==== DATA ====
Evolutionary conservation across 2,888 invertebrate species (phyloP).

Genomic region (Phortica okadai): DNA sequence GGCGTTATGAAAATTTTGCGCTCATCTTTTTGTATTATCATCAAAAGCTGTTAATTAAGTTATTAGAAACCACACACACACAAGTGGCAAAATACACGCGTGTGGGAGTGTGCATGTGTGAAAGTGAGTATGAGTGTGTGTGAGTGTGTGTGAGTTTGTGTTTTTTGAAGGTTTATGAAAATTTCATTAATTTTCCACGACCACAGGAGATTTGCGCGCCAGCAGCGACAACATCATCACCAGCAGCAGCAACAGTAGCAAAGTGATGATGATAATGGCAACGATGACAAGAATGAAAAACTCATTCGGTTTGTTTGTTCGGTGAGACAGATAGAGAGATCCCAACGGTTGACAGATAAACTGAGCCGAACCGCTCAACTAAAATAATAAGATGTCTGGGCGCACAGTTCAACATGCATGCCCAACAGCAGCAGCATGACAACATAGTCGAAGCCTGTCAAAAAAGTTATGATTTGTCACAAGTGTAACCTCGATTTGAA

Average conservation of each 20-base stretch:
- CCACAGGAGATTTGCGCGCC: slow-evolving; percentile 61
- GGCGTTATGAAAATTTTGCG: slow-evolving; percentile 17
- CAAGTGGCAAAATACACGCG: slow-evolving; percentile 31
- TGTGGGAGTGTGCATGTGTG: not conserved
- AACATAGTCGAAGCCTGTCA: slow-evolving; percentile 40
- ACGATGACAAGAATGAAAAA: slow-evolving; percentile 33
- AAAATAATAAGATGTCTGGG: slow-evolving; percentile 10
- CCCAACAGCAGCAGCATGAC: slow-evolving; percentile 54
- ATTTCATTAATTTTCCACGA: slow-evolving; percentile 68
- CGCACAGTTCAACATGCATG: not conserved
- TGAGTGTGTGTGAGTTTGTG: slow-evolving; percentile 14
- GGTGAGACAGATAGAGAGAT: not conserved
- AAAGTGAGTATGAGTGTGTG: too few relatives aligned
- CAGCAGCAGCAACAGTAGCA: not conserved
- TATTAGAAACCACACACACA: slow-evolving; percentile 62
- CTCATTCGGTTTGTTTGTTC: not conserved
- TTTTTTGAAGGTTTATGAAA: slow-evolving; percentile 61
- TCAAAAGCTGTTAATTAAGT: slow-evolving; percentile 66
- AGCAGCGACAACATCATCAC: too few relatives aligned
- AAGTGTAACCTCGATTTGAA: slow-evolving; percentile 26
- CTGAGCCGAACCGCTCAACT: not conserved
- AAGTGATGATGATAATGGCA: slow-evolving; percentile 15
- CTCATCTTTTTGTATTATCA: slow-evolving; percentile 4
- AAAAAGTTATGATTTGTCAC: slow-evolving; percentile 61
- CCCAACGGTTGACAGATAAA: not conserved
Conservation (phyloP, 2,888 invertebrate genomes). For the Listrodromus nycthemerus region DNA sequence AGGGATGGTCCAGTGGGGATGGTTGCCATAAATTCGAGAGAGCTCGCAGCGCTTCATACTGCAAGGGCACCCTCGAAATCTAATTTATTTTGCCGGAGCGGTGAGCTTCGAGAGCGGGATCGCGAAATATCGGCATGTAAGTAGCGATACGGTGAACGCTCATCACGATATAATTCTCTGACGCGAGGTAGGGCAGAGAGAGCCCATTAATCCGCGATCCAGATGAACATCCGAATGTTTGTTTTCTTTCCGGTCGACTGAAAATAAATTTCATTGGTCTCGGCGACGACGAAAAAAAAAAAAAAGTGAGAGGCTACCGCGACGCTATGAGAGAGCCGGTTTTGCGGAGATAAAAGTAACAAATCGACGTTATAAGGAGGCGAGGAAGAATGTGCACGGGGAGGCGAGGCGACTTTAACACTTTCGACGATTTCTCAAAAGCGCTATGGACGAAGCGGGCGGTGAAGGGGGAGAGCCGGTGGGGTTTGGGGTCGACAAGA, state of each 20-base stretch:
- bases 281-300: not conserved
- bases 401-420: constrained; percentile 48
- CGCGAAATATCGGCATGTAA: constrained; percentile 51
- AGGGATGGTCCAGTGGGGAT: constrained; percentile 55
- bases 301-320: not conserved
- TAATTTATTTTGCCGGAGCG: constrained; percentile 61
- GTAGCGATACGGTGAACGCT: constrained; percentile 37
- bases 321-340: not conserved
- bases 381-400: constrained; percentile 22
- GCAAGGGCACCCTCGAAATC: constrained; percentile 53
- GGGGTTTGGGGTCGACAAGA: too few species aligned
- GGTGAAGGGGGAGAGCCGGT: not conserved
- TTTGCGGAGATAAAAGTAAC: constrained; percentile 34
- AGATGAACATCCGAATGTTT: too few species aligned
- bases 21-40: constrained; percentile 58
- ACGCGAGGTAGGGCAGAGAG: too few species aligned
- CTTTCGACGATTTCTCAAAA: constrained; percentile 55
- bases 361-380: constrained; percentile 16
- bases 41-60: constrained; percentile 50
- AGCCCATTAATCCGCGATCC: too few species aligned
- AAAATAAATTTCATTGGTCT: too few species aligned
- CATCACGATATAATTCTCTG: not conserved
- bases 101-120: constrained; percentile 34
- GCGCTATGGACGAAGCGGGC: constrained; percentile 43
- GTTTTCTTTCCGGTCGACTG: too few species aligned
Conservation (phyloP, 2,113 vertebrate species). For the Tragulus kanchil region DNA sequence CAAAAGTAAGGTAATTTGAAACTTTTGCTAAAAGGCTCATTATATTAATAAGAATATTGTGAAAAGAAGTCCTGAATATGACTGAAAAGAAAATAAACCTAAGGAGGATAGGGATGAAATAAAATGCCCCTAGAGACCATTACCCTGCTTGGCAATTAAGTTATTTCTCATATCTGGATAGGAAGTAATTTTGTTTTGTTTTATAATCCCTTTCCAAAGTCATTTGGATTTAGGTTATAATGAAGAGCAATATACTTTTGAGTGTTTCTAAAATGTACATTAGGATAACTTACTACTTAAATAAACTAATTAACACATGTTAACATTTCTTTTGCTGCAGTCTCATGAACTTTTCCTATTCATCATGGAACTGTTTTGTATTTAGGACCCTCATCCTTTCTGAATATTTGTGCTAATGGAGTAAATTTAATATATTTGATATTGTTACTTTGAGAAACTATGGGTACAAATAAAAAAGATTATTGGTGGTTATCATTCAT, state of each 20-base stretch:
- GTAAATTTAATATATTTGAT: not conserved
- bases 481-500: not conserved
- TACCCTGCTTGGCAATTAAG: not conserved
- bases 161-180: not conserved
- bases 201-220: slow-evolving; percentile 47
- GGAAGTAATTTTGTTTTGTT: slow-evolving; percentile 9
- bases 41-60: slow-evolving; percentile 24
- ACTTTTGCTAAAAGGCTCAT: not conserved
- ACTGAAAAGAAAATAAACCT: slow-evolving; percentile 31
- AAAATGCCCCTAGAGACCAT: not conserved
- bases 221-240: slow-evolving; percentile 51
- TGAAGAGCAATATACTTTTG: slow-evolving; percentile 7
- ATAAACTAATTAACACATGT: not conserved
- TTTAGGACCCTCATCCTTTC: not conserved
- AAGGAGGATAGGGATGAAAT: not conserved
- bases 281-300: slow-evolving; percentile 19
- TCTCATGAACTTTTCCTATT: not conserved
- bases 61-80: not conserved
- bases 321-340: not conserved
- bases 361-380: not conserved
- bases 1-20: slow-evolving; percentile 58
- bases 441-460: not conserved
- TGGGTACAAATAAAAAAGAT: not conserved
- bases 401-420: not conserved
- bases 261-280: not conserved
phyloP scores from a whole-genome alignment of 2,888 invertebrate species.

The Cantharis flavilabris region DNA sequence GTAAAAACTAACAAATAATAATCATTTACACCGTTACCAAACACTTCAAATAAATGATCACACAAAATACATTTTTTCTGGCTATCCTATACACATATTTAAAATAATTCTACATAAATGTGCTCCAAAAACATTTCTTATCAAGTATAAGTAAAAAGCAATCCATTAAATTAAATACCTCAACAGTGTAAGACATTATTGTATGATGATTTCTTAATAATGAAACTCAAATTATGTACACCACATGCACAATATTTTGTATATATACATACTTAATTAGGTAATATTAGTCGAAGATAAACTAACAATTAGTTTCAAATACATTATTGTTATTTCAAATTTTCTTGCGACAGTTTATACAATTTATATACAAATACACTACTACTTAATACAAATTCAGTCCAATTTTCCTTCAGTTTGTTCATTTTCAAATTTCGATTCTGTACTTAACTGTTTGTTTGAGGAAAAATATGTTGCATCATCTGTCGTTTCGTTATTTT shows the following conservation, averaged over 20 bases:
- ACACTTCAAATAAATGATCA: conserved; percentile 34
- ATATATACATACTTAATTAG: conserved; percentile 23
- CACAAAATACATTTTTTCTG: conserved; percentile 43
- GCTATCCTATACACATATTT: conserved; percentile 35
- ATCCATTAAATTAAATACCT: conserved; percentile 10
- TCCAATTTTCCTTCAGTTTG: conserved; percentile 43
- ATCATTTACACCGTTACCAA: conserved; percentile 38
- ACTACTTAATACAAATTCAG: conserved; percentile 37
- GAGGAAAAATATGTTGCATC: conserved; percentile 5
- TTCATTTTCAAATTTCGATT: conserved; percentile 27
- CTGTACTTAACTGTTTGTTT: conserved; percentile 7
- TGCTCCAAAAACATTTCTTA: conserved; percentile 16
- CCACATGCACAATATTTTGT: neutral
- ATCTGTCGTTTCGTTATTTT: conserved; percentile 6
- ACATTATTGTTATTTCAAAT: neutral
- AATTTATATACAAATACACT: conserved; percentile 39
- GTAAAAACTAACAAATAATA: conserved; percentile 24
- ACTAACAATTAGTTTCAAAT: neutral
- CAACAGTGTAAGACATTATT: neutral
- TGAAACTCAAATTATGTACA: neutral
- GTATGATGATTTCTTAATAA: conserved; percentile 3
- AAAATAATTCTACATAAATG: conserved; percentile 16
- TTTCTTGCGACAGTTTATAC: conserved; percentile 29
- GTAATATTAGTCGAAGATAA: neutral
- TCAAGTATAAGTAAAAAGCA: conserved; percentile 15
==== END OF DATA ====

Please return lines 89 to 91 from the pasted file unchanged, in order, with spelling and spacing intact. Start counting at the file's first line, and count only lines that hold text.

- ATCATTTACACCGTTACCAA: conserved; percentile 38
- ACTACTTAATACAAATTCAG: conserved; percentile 37
- GAGGAAAAATATGTTGCATC: conserved; percentile 5